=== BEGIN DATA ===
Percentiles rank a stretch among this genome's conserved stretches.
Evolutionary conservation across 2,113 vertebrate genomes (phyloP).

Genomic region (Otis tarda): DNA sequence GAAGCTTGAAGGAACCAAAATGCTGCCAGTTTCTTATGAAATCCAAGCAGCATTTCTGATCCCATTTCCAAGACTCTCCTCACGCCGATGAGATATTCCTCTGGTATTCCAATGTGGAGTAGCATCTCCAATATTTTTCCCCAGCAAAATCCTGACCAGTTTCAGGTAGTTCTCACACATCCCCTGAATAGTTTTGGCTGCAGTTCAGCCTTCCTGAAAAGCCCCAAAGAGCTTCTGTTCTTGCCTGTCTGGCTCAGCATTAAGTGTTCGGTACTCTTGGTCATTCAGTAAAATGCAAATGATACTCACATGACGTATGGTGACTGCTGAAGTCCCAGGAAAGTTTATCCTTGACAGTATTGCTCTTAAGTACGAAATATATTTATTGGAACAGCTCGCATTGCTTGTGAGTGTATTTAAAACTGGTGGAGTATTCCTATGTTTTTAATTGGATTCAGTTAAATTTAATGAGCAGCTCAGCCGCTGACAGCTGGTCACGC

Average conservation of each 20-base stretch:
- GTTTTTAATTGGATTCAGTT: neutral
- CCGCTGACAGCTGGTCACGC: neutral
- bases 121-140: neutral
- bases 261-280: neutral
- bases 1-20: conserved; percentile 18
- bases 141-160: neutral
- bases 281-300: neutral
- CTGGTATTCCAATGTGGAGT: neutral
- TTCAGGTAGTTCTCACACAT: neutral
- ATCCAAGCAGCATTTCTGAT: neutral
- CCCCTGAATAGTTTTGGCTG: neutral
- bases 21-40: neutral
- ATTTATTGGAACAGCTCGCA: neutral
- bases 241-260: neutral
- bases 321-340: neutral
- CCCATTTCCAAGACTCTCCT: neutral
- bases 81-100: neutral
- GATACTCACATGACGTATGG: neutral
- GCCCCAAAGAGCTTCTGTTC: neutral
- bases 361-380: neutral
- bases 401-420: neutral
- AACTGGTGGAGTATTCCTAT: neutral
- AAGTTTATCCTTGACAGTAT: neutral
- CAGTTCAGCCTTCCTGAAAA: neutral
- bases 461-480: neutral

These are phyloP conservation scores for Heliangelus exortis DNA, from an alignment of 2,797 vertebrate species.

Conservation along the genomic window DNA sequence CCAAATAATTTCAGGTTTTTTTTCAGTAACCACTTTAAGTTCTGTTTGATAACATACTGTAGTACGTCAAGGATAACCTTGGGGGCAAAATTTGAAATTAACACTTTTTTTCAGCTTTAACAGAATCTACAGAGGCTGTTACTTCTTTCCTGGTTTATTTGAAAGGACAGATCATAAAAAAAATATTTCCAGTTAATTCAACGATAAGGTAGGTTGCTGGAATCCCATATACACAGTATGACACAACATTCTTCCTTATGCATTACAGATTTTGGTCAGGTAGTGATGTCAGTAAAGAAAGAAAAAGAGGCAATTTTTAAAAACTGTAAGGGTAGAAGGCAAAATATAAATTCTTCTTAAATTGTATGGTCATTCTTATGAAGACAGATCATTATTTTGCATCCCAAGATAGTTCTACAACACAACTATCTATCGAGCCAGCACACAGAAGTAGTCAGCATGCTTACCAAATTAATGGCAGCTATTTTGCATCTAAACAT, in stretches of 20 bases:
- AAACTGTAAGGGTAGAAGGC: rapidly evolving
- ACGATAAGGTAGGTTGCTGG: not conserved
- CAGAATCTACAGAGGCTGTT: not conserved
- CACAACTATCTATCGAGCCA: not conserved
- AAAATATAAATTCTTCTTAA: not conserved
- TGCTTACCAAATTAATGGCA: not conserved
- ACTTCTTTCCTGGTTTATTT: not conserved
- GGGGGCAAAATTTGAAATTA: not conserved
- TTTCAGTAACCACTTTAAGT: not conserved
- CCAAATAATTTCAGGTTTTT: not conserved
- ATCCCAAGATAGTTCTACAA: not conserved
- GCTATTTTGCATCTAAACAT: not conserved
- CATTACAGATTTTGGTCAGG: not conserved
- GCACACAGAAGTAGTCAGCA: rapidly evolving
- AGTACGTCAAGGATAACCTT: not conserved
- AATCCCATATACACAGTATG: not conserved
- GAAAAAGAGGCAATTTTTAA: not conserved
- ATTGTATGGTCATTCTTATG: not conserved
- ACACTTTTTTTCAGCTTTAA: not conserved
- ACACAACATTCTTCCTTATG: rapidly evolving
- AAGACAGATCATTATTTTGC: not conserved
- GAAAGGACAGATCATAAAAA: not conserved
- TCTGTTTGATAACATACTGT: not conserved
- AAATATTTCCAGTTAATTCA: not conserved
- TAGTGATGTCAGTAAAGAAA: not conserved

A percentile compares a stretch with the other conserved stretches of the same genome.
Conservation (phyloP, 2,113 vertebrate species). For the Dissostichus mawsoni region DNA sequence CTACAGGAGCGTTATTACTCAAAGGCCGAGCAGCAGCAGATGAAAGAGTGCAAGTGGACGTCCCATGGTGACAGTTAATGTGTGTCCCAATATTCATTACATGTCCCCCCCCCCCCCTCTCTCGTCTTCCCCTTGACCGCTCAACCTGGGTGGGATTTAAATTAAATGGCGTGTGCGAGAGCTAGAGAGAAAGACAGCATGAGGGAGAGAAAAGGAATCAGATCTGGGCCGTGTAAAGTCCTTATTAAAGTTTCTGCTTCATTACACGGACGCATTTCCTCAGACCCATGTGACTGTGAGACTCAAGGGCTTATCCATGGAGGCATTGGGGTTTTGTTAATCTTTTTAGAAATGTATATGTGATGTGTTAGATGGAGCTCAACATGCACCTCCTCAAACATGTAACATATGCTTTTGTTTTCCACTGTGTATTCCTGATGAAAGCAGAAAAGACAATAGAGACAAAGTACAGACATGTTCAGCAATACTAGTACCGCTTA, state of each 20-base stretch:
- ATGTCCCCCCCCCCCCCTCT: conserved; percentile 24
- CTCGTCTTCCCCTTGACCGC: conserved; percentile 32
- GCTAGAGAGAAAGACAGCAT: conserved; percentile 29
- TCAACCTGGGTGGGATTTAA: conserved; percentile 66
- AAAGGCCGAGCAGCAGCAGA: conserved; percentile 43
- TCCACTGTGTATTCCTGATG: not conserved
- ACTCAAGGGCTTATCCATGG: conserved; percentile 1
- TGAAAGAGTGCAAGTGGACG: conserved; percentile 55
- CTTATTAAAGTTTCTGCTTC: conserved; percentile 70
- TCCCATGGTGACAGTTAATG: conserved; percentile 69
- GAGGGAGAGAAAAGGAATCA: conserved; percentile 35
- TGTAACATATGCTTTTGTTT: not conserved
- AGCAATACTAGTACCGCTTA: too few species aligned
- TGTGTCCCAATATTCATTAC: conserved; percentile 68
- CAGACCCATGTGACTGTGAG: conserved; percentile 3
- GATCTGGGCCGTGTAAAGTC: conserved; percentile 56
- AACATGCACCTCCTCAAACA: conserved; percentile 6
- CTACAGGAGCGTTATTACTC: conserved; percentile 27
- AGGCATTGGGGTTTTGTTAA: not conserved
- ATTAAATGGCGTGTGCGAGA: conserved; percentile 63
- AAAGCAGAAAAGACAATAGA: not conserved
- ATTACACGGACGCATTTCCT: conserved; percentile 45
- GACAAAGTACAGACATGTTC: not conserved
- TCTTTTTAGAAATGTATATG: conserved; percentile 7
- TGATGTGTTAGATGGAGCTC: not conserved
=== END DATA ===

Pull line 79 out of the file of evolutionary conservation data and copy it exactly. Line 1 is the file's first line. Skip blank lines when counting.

- AAAGCAGAAAAGACAATAGA: not conserved